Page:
Russian pipelayer headed for Danish waters to join Nord Stream 2 operation: developer
A second Russian pipelaying vessel is now headed for Danish waters to join the operation to lay the almost-complete Nord Stream 2 gas pipeline from Russia to Germany, the pipeline development company said March 31.
The Adakemik Cherskiy — which has dynamic positioning capabilities allowing for accelerated pipelaying — will join the Fortuna pipelayer carrying out work south of the Danish island of Bornholm in the country’s Exclusive Economic Zone (EEZ).
“The pipelay vessel Akademik Cherskiy is transiting to the Danish EEZ to start with preparatory works prior to commencing pipelay,” the Nord Stream 2 developer said in emailed comments March 31.
The Fortuna, which uses anchors in pipelaying meaning a slower rate of work, resumed operations in Danish waters on Feb. 6.
The Akademik Cherskiy departed from the port of Wismar in Germany on March 4 and spent almost four weeks offshore Kaliningrad. The vessel was expected to undergo sea trials during that time.
Being able to use two pipelaying vessels will speed up work on completing Nord Stream 2, which before the Fortuna resumed work had around 150 km left to lay out of a total 2,460 km of the two-string pipeline.
The Akademik Cherskiy has long been considered as a likely candidate to lay some of the remaining pipeline.
It arrived at the port of Wismar on Jan. 24, according to S&P Global Platts trade flow software cFlow.
Wismar was also the last port of call for the Fortuna before it resumed pipelaying work in Danish waters last month.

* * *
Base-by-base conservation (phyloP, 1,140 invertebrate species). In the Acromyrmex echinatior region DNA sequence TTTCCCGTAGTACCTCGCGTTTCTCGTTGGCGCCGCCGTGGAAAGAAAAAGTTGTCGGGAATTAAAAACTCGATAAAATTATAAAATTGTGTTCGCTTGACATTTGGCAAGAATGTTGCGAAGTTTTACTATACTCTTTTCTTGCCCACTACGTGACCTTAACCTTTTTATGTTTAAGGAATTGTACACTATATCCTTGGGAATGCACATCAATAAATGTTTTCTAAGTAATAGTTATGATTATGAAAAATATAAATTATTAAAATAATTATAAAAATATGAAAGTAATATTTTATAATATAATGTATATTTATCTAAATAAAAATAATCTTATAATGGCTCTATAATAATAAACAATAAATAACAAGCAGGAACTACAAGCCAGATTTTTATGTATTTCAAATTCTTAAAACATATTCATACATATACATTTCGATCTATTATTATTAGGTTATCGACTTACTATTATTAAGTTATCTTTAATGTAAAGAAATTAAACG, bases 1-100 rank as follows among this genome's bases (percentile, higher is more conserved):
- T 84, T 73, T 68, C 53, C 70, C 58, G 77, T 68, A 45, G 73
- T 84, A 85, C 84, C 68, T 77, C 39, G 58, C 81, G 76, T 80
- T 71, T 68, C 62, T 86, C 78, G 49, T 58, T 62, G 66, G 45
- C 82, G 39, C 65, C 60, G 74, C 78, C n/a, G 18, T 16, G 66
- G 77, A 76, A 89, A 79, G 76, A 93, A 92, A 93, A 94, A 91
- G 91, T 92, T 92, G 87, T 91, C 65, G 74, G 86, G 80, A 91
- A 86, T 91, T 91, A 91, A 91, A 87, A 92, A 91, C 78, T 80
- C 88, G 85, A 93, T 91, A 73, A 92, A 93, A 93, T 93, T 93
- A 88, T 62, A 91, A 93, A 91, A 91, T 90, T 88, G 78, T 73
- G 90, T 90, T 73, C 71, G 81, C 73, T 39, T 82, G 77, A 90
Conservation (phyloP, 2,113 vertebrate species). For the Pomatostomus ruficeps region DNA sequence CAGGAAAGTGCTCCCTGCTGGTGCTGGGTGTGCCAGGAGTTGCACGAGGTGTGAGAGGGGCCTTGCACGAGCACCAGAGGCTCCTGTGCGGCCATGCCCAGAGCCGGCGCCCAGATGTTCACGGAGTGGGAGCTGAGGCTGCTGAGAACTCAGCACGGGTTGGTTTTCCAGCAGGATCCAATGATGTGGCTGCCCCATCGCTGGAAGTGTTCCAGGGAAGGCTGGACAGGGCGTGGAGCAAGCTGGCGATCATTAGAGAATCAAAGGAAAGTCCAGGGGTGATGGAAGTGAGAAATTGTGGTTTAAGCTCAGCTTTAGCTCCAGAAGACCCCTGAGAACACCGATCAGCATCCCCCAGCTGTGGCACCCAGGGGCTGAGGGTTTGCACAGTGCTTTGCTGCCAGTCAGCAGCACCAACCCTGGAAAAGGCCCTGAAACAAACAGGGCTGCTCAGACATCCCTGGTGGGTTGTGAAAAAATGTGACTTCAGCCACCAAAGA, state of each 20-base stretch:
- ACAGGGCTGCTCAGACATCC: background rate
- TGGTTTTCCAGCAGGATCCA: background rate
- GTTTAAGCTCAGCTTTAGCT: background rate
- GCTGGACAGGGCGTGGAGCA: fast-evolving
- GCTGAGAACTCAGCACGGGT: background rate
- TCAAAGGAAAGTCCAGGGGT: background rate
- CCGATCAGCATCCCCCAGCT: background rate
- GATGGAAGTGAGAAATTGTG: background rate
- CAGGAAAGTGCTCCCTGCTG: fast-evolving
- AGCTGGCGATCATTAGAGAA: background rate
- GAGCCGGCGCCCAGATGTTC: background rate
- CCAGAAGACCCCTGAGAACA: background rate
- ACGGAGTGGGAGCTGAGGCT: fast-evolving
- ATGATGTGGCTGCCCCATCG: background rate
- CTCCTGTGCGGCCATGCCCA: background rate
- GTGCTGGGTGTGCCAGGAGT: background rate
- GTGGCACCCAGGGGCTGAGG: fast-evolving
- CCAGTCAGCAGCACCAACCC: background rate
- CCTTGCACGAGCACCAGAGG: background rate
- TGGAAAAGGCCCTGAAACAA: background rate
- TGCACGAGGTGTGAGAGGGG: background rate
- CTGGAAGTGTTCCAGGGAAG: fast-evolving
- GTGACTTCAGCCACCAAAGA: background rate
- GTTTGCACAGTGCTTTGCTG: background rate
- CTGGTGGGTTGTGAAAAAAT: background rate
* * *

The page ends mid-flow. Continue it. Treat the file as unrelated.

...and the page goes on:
Nord Stream 2 has submitted the relevant notification to the Danish Maritime Authority, or DMA, to use the Akademik Cherskiy for pipelaying offshore Denmark.
According to a DMA notice to seafarers, work is being carried out by the Fortuna and Akademik Cherskiy, assisted by the construction vessels Baltiyskiy Issledovatel and Murman.
The notice is valid until September 2021.
The timeline for completing the pipelaying work on Nord Stream 2 remains uncertain, however.
The Fortuna has been working at a slower rate than the Pioneering Spirit, which laid much of Nord Stream 2 before its owner, Switzerland’s Allseas, halted work in December 2019 due to the threat of US sanctions.
In addition, it was thought that the Fortuna was only laying one string of Nord Stream 2 for now, and that it would likely take months for it to complete even one string.
However, with the Akademik Cherskiy joining the effort, pipelaying is likely to be completed much more quickly.
The Fortuna has been laying the pipeline since Feb. 6 despite having sanctions imposed against it and its owner KVT-RUS in one of the final acts taken by the Trump administration on Jan. 19.
The Biden administration, in a report to Congress on Feb. 19, also pointed to only two sanctions designations related to Nord Stream 2 — against the Fortuna and KVT-RUS.
There had been calls for the Biden administration to intensify sanctions designations to include a wide range of companies involved in the construction of Nord Stream 2, including service companies, insurers and certification companies.
The US has a number of legislative tools at its disposal for applying sanctions against companies involved in Nord Stream 2’s completion.
They include the 2020 National Defense Authorization Act, or NDAA, which in December 2019 forced Allseas to halt work, and its updated version approved in 2021 that includes new provisions related to Nord Stream 2 under the Protecting Europe’s Energy Security Clarification Act, or PEESCA.
These expand the threat of US sanctions against companies that provide services to ships laying the Nord Stream 2 pipe and companies that carry out pipeline testing, inspection or certification activities.
The sanctions were imposed by the Trump administration against KVT-RUS and the Fortuna under the separate Countering America’s Adversaries Through Sanctions Act, or CAATSA.